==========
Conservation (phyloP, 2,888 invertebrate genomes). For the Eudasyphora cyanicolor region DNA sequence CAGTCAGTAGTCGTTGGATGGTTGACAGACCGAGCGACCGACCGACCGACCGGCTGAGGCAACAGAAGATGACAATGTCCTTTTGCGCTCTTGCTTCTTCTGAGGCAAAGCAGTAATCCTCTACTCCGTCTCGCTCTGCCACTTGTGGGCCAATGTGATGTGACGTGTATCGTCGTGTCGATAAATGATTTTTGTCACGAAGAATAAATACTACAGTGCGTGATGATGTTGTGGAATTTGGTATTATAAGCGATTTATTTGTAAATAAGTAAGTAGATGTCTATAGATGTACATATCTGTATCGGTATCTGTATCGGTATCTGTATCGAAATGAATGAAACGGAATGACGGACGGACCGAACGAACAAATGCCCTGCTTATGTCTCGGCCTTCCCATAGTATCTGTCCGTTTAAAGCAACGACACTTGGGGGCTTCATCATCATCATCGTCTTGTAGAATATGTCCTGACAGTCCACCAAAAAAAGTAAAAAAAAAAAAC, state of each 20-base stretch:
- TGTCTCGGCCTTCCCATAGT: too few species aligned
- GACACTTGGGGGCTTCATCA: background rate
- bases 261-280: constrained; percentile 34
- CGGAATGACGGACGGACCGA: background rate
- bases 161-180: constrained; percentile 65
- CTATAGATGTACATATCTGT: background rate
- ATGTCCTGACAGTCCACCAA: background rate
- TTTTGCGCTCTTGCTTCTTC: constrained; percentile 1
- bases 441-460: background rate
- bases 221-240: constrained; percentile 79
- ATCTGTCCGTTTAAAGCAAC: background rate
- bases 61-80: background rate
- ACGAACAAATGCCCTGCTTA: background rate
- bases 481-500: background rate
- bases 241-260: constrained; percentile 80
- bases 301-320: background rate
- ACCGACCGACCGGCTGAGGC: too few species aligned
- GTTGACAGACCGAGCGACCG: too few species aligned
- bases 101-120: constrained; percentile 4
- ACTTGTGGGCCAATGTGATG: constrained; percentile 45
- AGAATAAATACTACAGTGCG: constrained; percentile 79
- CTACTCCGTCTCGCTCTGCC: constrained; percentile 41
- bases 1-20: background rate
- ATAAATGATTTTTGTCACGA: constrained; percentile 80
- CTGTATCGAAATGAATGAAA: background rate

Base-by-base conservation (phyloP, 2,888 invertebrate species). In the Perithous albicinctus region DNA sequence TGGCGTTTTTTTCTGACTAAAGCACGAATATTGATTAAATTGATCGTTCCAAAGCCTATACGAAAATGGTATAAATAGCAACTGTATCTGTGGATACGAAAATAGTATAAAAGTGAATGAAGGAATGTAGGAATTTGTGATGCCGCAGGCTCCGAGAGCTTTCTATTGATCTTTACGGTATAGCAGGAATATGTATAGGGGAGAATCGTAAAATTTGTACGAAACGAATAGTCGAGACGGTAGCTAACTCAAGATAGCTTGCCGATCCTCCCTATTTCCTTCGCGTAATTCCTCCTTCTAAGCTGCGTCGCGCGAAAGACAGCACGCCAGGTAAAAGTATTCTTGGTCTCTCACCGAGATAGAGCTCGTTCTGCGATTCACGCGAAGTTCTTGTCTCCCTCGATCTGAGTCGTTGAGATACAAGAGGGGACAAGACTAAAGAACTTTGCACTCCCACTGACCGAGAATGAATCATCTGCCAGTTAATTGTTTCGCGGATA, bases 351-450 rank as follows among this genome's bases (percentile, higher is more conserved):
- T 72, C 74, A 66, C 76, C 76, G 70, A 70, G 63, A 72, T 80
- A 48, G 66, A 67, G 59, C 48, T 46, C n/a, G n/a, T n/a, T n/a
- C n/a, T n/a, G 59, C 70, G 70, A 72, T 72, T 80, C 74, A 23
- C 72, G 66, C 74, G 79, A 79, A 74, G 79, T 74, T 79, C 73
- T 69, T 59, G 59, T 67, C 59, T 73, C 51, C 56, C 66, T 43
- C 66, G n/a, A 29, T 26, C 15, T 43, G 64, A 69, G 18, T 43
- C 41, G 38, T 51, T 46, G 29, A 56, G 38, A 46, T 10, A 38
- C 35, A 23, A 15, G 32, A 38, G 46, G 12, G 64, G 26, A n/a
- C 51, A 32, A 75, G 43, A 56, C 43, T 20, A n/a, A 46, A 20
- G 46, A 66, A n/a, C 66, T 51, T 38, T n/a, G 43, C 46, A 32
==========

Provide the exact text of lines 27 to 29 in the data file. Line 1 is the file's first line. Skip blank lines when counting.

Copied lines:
Base-by-base conservation (phyloP, 2,888 invertebrate species). In the Perithous albicinctus region DNA sequence TGGCGTTTTTTTCTGACTAAAGCACGAATATTGATTAAATTGATCGTTCCAAAGCCTATACGAAAATGGTATAAATAGCAACTGTATCTGTGGATACGAAAATAGTATAAAAGTGAATGAAGGAATGTAGGAATTTGTGATGCCGCAGGCTCCGAGAGCTTTCTATTGATCTTTACGGTATAGCAGGAATATGTATAGGGGAGAATCGTAAAATTTGTACGAAACGAATAGTCGAGACGGTAGCTAACTCAAGATAGCTTGCCGATCCTCCCTATTTCCTTCGCGTAATTCCTCCTTCTAAGCTGCGTCGCGCGAAAGACAGCACGCCAGGTAAAAGTATTCTTGGTCTCTCACCGAGATAGAGCTCGTTCTGCGATTCACGCGAAGTTCTTGTCTCCCTCGATCTGAGTCGTTGAGATACAAGAGGGGACAAGACTAAAGAACTTTGCACTCCCACTGACCGAGAATGAATCATCTGCCAGTTAATTGTTTCGCGGATA, bases 351-450 rank as follows among this genome's bases (percentile, higher is more conserved):
- T 72, C 74, A 66, C 76, C 76, G 70, A 70, G 63, A 72, T 80
- A 48, G 66, A 67, G 59, C 48, T 46, C n/a, G n/a, T n/a, T n/a